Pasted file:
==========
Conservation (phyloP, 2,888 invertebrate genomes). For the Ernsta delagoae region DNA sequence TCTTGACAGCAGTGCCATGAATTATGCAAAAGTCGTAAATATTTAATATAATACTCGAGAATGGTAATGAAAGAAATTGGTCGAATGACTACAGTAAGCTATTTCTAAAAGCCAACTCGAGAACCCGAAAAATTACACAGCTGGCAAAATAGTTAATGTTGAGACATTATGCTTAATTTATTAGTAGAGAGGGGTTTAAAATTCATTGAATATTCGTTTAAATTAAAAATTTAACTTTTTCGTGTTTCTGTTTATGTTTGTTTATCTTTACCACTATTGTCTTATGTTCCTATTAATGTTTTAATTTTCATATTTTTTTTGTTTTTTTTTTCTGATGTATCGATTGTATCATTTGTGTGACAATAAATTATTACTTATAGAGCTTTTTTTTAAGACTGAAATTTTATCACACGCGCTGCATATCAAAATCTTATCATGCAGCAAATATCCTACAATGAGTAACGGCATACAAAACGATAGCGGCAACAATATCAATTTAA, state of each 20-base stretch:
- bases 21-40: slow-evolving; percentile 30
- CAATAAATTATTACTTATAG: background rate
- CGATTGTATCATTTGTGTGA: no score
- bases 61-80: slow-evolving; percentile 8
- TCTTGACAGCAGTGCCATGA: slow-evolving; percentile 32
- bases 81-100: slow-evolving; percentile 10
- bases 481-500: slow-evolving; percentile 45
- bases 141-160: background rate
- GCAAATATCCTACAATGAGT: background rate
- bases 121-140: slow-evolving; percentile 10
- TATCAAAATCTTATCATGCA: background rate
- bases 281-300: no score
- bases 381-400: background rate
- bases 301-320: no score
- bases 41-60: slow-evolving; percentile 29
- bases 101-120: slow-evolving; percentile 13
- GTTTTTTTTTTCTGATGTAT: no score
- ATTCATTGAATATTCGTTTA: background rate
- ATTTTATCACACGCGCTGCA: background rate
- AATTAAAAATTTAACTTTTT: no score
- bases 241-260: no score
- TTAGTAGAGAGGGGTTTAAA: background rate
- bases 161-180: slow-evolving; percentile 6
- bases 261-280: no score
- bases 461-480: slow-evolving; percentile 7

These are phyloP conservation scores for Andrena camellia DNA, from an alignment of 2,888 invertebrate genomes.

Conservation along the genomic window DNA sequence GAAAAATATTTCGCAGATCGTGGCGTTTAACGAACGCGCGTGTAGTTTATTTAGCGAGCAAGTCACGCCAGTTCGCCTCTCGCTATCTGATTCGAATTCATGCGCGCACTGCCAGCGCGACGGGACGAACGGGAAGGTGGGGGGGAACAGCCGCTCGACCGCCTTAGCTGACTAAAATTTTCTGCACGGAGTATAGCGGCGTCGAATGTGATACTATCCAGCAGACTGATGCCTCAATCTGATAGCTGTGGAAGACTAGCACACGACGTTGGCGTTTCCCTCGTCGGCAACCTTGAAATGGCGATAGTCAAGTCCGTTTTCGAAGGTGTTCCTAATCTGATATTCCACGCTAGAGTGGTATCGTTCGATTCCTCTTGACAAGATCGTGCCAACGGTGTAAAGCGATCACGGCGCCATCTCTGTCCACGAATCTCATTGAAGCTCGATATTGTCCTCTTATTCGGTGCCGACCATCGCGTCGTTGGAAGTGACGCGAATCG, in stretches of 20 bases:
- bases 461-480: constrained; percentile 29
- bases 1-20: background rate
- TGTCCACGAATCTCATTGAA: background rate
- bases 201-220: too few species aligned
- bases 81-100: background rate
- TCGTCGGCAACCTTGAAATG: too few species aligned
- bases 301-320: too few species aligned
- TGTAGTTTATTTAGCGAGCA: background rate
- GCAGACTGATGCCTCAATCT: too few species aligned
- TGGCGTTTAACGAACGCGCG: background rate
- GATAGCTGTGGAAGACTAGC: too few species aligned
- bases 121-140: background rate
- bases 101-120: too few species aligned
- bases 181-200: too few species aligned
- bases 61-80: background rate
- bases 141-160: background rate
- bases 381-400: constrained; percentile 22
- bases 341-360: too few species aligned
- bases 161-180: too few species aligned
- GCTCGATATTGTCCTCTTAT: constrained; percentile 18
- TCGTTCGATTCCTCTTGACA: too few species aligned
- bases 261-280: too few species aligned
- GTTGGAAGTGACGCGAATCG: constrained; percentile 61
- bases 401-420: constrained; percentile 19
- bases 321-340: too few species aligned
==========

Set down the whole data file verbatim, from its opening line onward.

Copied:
Conservation (phyloP, 2,888 invertebrate genomes). For the Ernsta delagoae region DNA sequence TCTTGACAGCAGTGCCATGAATTATGCAAAAGTCGTAAATATTTAATATAATACTCGAGAATGGTAATGAAAGAAATTGGTCGAATGACTACAGTAAGCTATTTCTAAAAGCCAACTCGAGAACCCGAAAAATTACACAGCTGGCAAAATAGTTAATGTTGAGACATTATGCTTAATTTATTAGTAGAGAGGGGTTTAAAATTCATTGAATATTCGTTTAAATTAAAAATTTAACTTTTTCGTGTTTCTGTTTATGTTTGTTTATCTTTACCACTATTGTCTTATGTTCCTATTAATGTTTTAATTTTCATATTTTTTTTGTTTTTTTTTTCTGATGTATCGATTGTATCATTTGTGTGACAATAAATTATTACTTATAGAGCTTTTTTTTAAGACTGAAATTTTATCACACGCGCTGCATATCAAAATCTTATCATGCAGCAAATATCCTACAATGAGTAACGGCATACAAAACGATAGCGGCAACAATATCAATTTAA, state of each 20-base stretch:
- bases 21-40: slow-evolving; percentile 30
- CAATAAATTATTACTTATAG: background rate
- CGATTGTATCATTTGTGTGA: no score
- bases 61-80: slow-evolving; percentile 8
- TCTTGACAGCAGTGCCATGA: slow-evolving; percentile 32
- bases 81-100: slow-evolving; percentile 10
- bases 481-500: slow-evolving; percentile 45
- bases 141-160: background rate
- GCAAATATCCTACAATGAGT: background rate
- bases 121-140: slow-evolving; percentile 10
- TATCAAAATCTTATCATGCA: background rate
- bases 281-300: no score
- bases 381-400: background rate
- bases 301-320: no score
- bases 41-60: slow-evolving; percentile 29
- bases 101-120: slow-evolving; percentile 13
- GTTTTTTTTTTCTGATGTAT: no score
- ATTCATTGAATATTCGTTTA: background rate
- ATTTTATCACACGCGCTGCA: background rate
- AATTAAAAATTTAACTTTTT: no score
- bases 241-260: no score
- TTAGTAGAGAGGGGTTTAAA: background rate
- bases 161-180: slow-evolving; percentile 6
- bases 261-280: no score
- bases 461-480: slow-evolving; percentile 7

These are phyloP conservation scores for Andrena camellia DNA, from an alignment of 2,888 invertebrate genomes.

Conservation along the genomic window DNA sequence GAAAAATATTTCGCAGATCGTGGCGTTTAACGAACGCGCGTGTAGTTTATTTAGCGAGCAAGTCACGCCAGTTCGCCTCTCGCTATCTGATTCGAATTCATGCGCGCACTGCCAGCGCGACGGGACGAACGGGAAGGTGGGGGGGAACAGCCGCTCGACCGCCTTAGCTGACTAAAATTTTCTGCACGGAGTATAGCGGCGTCGAATGTGATACTATCCAGCAGACTGATGCCTCAATCTGATAGCTGTGGAAGACTAGCACACGACGTTGGCGTTTCCCTCGTCGGCAACCTTGAAATGGCGATAGTCAAGTCCGTTTTCGAAGGTGTTCCTAATCTGATATTCCACGCTAGAGTGGTATCGTTCGATTCCTCTTGACAAGATCGTGCCAACGGTGTAAAGCGATCACGGCGCCATCTCTGTCCACGAATCTCATTGAAGCTCGATATTGTCCTCTTATTCGGTGCCGACCATCGCGTCGTTGGAAGTGACGCGAATCG, in stretches of 20 bases:
- bases 461-480: constrained; percentile 29
- bases 1-20: background rate
- TGTCCACGAATCTCATTGAA: background rate
- bases 201-220: too few species aligned
- bases 81-100: background rate
- TCGTCGGCAACCTTGAAATG: too few species aligned
- bases 301-320: too few species aligned
- TGTAGTTTATTTAGCGAGCA: background rate
- GCAGACTGATGCCTCAATCT: too few species aligned
- TGGCGTTTAACGAACGCGCG: background rate
- GATAGCTGTGGAAGACTAGC: too few species aligned
- bases 121-140: background rate
- bases 101-120: too few species aligned
- bases 181-200: too few species aligned
- bases 61-80: background rate
- bases 141-160: background rate
- bases 381-400: constrained; percentile 22
- bases 341-360: too few species aligned
- bases 161-180: too few species aligned
- GCTCGATATTGTCCTCTTAT: constrained; percentile 18
- TCGTTCGATTCCTCTTGACA: too few species aligned
- bases 261-280: too few species aligned
- GTTGGAAGTGACGCGAATCG: constrained; percentile 61
- bases 401-420: constrained; percentile 19
- bases 321-340: too few species aligned